Novopay lessons delay Customs IT upgrade

Joint Border Management computer system delayed three months

Another major government information technology project has experienced the wobbles, but has been delayed, ostensibly to reduce the risk of another Novopay.

Customs says it will take three months longer than it originally anticipated for importers and exporters to experience any benefits from the initial $75 million investment in a new Joint Border Management computer system, JBMS.

IBM had been due to deliver the first tranche of JBMS, which is a joint initiative between Customs and the Ministry for Primary Industries, last month.

Customs deputy comptroller Robert Lake said the agencies have decided to push back the launch and deliver the project in stages. "As a result of other systems that have been in development, we have got a really clear message quality is paramount," he says.

Technology that will let importers and exporters enter information required by border authorities directly and once only through an electronic screen called a "single trade window" is now to be introduced in July.

Other parts of the first tranche of JBMS, such as new tools that will help Customs and the ministry better identify biosecurity and other security risks, will not all be delivered until some time next year.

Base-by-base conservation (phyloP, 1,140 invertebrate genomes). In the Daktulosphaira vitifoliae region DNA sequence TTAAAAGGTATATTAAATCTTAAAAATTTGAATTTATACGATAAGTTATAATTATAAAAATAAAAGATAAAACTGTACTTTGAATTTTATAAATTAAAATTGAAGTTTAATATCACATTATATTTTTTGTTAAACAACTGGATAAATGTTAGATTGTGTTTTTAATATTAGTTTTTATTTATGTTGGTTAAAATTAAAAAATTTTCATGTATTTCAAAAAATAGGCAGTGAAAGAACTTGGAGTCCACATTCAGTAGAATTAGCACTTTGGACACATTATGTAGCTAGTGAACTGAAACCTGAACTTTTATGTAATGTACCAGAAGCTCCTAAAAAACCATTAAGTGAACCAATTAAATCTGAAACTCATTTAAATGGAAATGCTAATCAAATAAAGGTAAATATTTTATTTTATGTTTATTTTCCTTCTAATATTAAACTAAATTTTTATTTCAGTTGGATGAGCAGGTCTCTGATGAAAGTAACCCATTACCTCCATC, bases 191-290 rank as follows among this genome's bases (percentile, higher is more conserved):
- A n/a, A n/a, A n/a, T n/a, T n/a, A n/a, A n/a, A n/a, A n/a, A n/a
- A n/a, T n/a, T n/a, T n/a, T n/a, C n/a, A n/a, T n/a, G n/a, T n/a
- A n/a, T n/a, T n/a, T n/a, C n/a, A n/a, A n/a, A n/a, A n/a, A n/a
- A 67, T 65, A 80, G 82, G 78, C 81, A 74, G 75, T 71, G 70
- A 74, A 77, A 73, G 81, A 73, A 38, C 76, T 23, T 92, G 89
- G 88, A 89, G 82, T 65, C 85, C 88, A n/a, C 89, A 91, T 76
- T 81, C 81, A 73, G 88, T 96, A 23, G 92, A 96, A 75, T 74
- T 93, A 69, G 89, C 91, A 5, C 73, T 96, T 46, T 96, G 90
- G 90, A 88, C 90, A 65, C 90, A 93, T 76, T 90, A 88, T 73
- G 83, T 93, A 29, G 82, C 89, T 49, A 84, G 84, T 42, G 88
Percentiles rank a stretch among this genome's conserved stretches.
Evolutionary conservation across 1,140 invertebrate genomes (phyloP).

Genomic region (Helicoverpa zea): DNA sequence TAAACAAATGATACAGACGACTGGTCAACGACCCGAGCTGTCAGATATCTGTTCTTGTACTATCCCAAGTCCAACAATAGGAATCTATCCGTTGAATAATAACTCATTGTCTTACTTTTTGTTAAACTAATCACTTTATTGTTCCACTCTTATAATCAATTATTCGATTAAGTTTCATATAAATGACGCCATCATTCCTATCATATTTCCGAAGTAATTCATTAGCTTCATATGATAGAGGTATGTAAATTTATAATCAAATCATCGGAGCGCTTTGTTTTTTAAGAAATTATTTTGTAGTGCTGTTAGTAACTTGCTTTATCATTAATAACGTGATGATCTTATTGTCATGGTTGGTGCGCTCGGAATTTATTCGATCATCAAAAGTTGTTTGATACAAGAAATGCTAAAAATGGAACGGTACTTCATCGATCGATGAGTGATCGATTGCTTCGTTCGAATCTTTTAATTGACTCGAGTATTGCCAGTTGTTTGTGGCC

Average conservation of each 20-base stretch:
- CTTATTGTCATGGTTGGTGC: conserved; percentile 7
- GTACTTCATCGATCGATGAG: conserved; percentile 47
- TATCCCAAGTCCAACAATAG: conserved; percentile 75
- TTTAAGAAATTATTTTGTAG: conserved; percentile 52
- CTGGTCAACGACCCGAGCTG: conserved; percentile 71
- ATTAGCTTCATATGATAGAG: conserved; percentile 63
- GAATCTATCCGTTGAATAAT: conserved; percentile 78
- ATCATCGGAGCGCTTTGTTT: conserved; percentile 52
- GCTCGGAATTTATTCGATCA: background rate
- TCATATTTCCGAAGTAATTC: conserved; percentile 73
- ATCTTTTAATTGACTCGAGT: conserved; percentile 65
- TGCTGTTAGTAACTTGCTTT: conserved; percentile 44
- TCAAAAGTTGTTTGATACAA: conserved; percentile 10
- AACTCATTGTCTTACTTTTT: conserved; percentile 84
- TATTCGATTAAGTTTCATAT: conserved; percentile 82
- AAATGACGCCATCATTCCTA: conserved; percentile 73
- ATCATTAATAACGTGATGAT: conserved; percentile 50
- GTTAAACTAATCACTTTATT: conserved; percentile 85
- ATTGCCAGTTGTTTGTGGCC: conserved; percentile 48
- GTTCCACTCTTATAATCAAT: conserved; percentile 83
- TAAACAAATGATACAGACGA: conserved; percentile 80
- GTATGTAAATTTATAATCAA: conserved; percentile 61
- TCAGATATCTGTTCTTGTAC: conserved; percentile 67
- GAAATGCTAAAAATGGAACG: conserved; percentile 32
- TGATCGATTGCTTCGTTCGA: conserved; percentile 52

Lake says there was no single reason for the delay. Customs had requested changes to the software developed by IBM, which had met its performance targets, he says.

Importers and exporters will be able to continue using existing electronic commerce intermediaries, such as Australian-owned former NZ Post subsidiary ECN, to lodge documentation with Customs, which will reduce the risk of the changeover, Lake said.

"We are quite confident continuity of business isn't going to be disrupted."

Customs Brokers and Freight Forwarders Association (CBFFA) president Willie van Heusden indicated the association was comfortable with the change.

"We are guided by Customs, but as far as we are concerned any information technology project, especially one as big and ambitious as this, will always run behind schedule," he says.

"We don't want a Novopay or Incis on our hands. If that means the project is going to slip out by three to six months, so be it."

The first tranche of JBMS is being piloted by Mondiale, Cargowise and Fedex. CBFFA had received an update from Customs at its annual conference two weeks ago and was being kept in the loop, van Heusden said.

There is a silver lining for consumers. Customs had planned to lift the import entry transaction fee from $38.07 to $46.89 last month. The fees are charged at a flat rate on all import consignments, including personal purchases, worth more than $400.

But the fee rise has also been deferred to coincide with the first benefits of JBMS being delivered in July.

The Government agreed in 2011 to contribute $75 million towards the capital cost of JBMS, which it says will cost $204 million to build and operate up to 2021.

Once the first tranche of JBMS is complete, a decision will be made on whether to build a second tranche of the system that would let Customs fully retire its 16-year-old mainframe-based Cusmod computer system.

Lake said the cost of the first tranche will exceed its original budget as Customs had decided to bring forward some features that it had intended to leave until tranche two, such as risk assessment tools for food imports.

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